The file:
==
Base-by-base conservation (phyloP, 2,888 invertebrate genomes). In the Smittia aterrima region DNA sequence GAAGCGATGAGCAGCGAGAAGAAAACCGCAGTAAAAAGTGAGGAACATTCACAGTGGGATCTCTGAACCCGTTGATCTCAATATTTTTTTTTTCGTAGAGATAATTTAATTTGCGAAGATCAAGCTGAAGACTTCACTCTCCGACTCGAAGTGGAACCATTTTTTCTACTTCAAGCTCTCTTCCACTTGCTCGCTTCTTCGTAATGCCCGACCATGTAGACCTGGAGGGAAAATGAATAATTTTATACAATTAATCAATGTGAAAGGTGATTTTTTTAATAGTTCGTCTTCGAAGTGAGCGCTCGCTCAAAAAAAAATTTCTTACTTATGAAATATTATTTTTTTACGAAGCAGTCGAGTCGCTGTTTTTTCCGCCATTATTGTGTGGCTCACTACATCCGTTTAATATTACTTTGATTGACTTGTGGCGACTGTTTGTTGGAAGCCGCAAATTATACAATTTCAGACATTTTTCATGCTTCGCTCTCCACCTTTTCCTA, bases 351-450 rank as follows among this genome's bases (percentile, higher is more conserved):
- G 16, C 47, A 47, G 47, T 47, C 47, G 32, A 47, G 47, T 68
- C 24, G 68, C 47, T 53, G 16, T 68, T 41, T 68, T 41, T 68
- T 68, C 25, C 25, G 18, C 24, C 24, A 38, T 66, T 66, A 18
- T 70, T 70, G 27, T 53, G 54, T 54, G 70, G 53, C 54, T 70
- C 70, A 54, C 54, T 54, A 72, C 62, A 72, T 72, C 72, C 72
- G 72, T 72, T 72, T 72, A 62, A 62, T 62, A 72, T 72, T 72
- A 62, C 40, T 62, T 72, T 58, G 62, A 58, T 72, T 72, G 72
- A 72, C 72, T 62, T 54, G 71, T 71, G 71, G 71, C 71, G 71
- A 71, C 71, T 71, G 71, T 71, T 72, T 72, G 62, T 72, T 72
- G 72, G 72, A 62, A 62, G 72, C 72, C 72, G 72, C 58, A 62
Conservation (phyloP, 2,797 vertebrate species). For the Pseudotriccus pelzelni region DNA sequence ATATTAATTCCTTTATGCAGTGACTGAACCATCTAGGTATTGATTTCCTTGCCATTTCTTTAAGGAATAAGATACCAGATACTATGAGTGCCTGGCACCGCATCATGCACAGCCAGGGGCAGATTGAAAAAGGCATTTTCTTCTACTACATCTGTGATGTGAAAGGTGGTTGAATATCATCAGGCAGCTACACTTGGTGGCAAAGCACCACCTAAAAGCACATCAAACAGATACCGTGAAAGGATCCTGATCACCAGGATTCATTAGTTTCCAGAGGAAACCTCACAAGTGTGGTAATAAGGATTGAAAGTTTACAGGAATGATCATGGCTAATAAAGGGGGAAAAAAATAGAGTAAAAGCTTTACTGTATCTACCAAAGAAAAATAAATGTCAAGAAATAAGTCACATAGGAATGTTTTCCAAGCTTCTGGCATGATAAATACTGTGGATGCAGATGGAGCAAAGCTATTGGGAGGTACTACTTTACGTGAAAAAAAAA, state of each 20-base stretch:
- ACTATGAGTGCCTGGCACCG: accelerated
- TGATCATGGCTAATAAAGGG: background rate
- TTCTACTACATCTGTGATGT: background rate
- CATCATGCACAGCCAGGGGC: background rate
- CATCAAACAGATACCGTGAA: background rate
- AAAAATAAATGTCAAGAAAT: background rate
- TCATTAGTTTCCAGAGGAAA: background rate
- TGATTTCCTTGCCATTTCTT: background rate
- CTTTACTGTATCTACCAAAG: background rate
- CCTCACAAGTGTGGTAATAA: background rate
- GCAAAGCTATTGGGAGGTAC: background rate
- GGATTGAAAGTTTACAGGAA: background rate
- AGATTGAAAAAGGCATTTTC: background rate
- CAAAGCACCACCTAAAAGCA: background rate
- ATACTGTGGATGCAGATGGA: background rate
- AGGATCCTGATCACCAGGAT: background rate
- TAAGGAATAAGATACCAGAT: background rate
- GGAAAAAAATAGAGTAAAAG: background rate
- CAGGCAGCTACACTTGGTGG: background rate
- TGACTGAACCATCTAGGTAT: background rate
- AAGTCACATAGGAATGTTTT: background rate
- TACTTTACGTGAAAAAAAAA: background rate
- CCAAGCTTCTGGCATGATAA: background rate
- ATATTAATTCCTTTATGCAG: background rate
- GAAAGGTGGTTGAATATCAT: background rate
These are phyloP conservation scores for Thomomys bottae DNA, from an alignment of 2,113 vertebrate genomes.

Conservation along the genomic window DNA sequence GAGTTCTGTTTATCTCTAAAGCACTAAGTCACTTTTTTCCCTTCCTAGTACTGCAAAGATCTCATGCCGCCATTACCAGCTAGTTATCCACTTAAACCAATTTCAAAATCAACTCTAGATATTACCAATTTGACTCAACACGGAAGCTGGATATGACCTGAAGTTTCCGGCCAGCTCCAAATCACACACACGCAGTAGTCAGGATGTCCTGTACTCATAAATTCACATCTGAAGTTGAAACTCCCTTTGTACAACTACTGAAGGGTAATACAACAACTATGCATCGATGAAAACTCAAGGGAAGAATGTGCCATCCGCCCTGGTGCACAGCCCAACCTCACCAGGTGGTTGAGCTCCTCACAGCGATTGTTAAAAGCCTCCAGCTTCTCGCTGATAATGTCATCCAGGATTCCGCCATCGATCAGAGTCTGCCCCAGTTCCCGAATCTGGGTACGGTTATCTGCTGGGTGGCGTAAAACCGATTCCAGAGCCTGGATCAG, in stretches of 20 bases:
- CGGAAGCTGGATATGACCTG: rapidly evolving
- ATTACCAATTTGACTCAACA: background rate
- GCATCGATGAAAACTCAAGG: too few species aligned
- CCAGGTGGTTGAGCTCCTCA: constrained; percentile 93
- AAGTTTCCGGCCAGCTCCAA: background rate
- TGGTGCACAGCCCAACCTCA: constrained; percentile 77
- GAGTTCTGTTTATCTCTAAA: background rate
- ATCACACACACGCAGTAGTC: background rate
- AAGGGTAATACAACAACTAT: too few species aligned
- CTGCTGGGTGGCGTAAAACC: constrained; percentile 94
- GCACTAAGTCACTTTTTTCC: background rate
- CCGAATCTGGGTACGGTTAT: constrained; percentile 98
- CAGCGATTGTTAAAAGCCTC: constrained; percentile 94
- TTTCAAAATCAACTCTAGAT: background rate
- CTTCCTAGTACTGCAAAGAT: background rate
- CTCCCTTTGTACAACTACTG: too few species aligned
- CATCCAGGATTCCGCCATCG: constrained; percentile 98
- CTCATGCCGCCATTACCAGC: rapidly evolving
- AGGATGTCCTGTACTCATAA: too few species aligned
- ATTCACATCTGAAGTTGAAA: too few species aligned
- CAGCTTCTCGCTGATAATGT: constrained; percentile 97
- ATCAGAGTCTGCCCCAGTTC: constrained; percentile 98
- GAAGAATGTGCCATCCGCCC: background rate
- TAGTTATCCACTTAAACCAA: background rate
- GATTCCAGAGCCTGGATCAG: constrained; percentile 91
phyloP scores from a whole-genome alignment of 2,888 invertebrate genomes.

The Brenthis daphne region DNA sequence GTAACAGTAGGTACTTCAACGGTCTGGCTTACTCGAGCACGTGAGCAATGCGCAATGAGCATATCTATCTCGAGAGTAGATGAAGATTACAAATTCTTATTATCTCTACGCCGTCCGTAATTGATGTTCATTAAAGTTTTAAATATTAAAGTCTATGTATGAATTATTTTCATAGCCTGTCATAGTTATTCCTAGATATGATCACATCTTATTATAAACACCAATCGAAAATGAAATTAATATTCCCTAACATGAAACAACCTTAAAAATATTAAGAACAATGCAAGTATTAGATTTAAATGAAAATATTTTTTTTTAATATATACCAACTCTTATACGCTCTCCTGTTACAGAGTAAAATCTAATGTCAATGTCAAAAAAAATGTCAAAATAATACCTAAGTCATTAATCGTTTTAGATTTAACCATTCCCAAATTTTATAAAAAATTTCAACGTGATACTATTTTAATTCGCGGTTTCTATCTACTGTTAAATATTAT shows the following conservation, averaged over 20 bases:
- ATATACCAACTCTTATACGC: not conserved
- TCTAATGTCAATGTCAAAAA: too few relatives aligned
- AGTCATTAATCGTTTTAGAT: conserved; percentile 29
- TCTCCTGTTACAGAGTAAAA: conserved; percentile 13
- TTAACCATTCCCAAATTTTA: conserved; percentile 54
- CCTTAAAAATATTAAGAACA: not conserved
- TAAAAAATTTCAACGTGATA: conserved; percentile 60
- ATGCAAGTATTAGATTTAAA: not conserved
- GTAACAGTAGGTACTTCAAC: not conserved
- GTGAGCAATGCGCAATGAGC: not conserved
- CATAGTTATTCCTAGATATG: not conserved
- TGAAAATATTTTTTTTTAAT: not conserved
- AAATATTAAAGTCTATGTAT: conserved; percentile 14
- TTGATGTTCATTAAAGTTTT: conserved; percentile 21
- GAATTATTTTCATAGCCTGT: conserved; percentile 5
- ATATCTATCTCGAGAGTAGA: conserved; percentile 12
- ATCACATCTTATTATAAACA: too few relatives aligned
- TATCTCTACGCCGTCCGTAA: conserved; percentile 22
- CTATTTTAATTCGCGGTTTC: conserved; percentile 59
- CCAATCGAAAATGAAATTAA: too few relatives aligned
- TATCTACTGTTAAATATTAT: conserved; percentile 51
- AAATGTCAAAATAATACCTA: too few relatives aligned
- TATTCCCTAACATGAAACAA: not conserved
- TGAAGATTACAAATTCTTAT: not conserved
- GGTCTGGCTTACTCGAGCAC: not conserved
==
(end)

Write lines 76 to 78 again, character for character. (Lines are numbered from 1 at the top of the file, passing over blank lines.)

- GTGAGCAATGCGCAATGAGC: not conserved
- CATAGTTATTCCTAGATATG: not conserved
- TGAAAATATTTTTTTTTAAT: not conserved